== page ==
Everyone else in Nashville was running healthcare companies, so I started one too. 

I did it not for myself.
But I did it to seek the approval of others.

And it took 9 months of me sitting in rooms wearing suits and ties to realize This is not who I am.

When faced with choices in life,
stop for a moment and listen.
Listen to the voice inside of yourself.

It's often quiet and drowned out by the crowds of voices of those around you.

But it's there.
Listen to it and choose your own path. 

165: Don't overthink it

I used to take pride in "thinking critically." For every major decision I faced, I would draw out mind maps and pros and cons lists.

For every project I embarked on, there would be countless planning documents on what I was going to do.

But eventually, I fell into a trap... I spent all my time thinking about what I was going to do and not enough time actually doing it.

This is a dangerous trap for the entrepreneur, the artist, the creator... you can spend all day thinking about what you are going to do... or you can just do it.

Today, my output is 10x what it once was.
The difference now is that I don't overthink it.

Instead of intellectualizing, I take action.
Instead of thinking, I take first steps. 
Instead of pondering, I just start.

Sure, there needs to be a healthy amount of strategic planning in the mix. But beyond the high level planning, you don't need to spend the rest of your life in thought.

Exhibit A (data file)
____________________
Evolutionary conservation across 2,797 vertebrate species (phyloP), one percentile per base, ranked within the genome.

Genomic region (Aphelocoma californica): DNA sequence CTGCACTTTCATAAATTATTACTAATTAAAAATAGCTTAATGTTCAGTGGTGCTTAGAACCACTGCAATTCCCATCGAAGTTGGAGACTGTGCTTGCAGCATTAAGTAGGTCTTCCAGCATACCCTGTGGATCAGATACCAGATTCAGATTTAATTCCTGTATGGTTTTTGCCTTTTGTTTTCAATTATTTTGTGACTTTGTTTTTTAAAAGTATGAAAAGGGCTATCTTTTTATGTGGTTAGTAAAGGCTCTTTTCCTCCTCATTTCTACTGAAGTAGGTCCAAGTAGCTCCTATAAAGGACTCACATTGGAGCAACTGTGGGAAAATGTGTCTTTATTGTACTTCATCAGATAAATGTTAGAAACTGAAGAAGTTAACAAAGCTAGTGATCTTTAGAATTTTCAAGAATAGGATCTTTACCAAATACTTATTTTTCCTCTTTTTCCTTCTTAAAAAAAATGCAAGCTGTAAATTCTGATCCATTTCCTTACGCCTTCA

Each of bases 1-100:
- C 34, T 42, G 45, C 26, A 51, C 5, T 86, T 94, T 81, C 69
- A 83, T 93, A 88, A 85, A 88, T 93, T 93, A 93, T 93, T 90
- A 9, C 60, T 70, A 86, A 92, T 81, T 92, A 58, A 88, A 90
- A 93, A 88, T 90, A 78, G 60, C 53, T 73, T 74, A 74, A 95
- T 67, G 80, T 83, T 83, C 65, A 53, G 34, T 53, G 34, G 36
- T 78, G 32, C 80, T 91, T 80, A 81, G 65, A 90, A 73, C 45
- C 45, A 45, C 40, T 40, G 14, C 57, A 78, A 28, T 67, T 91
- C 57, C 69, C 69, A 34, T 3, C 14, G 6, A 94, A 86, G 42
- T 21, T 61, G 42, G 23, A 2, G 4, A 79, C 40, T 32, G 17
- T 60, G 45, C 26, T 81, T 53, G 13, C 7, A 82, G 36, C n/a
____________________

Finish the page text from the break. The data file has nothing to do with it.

Instead of thought, favor action.

Don't overthink it.
Just do the work you were meant to do. 

164: Don’t get distracted by hacks

At many points along your journey to success in business, health, or your own growth, you will encounter the promised “hack."

These hacks always promise big results.
And sometimes they may actually produce real results.

But the problem with hacks is they are short-term. 

They are not sustainable and they don’t offer real long-lasting results.

Today, I read an article all about how to “hack LinkedIn’s content algorithm."

It was a waste of time.

While those hacks may provide short-term wins, they distract you from the real focus which is creating great content worth sharing.

Don’t get distracted by hacks. 

163: Stop comparing yourself

The other day someone approached me and was in marvel at the quick growth rate of Lead Cookie.

Yet I found it ironic because at times I find myself marveling at the rapid growth of my peers around me and feel like I come up short.

This comparison is unhealthy, even if businesses look similar.

Other LinkedIn lead gen companies have reached out to me as they are starting up and want to know the secrets.

And the truth is, part of it was timing. 

When I started Lead Cookie, I could find a total of 7 other done-for-you LinkedIn services... today there are countless.

I hit the market early, rode a wave, and established us as a market leader.

If I tried the same thing today, it wouldn’t have the same results because I would be behind the curve.